Listen and see how a touch of transposition, tempo adjustments, additional notes, and a few inversions creates something entirely new.
The secret to this process, discussed in detail later one, is it use different reference tracks for varying parts of your production. So, borrow a chord progression from one song, the melody from another, and a drum groove from an entirely different record.
If you are concerned that you might start sounding like other artists, the answer is most likely no. Just remember, only borrow small pieces from a variety of songs. Your sound will come from the unique way you blend ideas, and how you choose to borrow and transform those borrowed ideas.
This one is a little more straightforward. After all, artists release soundbanks and sample packs with the explicit intention of other people reusing those sounds! Take advantage of every resource offered to you.
Add sounds and samples from various packs and banks to your creative palette, and perform small changes to make them your own.
Electronic music bases its origin on this very principle. In the early days of house and techno, everyone used the same synthesizers, the same drum machines, and primarily had access to the same sounds. Consider acid house; the whole genres was built around one single sound (in this case, the Roland 303 bass line)!
This one is the money maker. Here is your homework assignment – read the instructions carefully:
- Find a song that you think has an AMAZING arrangement. It just carries energy perfectly and you never get bored of what you’re listening to. Drop that track into your DAW.
- Open up a spreadsheet in Excel or Google Docs.
- Along the first row of the spreadsheet, list out numbers by multiples of 4, starting with the number 1 – 1, 5, 9, 13, etc. These will correspond to bars in the track.
- In the first column, list out every single sound you hear in the track.
- You now have a grid to fill in for each set of 4 bars where you hear a given sound!
The document should look something like this – this example is for Camelphat’s remix to “Hang Up Your Hang Ups” by Paul Woolford:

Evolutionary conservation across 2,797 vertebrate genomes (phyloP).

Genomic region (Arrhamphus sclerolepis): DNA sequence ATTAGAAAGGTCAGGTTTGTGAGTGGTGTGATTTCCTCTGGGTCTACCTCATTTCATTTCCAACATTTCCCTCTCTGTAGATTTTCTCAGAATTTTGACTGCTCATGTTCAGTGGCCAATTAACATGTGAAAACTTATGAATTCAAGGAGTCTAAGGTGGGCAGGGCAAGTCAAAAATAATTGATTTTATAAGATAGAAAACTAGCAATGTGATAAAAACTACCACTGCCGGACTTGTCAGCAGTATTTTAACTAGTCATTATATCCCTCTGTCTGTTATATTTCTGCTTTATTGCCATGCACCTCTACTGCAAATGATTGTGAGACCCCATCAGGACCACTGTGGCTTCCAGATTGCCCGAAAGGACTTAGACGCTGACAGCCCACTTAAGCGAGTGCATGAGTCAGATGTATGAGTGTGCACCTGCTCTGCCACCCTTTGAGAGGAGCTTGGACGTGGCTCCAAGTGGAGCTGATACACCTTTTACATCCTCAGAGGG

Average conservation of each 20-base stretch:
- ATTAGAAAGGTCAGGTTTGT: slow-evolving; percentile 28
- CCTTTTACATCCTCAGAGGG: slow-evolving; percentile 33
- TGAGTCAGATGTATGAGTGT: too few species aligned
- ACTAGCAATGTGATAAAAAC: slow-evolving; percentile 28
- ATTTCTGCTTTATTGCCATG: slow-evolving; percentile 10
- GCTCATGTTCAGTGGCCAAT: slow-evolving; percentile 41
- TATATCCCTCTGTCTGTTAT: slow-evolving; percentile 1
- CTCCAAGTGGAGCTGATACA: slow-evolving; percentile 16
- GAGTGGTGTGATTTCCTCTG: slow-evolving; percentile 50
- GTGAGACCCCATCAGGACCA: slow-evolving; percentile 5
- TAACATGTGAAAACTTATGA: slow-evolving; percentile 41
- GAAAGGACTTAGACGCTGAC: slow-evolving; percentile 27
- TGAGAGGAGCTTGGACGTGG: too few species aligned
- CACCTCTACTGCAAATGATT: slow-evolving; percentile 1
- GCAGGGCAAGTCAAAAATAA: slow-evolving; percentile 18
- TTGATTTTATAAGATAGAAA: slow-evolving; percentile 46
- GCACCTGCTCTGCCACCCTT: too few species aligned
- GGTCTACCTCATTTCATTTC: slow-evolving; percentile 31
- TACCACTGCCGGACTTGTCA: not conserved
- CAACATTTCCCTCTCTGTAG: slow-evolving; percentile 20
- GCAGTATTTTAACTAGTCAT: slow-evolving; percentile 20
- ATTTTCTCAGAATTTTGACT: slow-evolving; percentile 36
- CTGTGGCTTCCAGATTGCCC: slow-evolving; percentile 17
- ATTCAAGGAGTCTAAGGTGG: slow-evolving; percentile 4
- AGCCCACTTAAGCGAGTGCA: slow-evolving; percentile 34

With this strategy, you can create an “arrangement map” of your reference track.
Now, the final step: move around the elements in your song to match the reference arrangement. Structure your drums the same, have the same length of buildups and breakdowns, etc. This will also help you identify what elements your reference includes that are still missing from your own.
Reference tracks are most commonly used to match the sonic characteristics of one song to another. Pick a piece that you think has an awesome mixdown. Drop it into your DAW, and try to match your mixdown to it.
Ok, so how the heck do we do that?
Start by importing the song into your DAW and route it to a new bus that you call “REFERENCE”. All of the other tracks in the DAW (the sounds for your song) get routed to a second bus called “MIX”.
Now match the volume of the reference to your own. Use your ears here, as loudness meters can be misleading because the reference tracks have been mastered to have a more compressed dynamic range.
Now, you are ready to A/B your track and the reference:
- How loud is the kick and low end?
- How are certain drums panned?
- How bright are the synths and vocals?
- How wide are the FX?
At a minimum, I try to match the gain staging of all the elements in my track to the reference track's. Check out this essential low-end trick when developing your kick/bass relationship.
This workflow is pretty similar to the mixing stage, and follows similar principles. Once you’ve finished your mixdown, set the volume of your reference back to its initial 0dB setting (full volume), and try to master your track to sound similar.
Here are some things to be thinking about:
- How loud is the reference? Put a LUFS meter on the master output and compare loudness levels.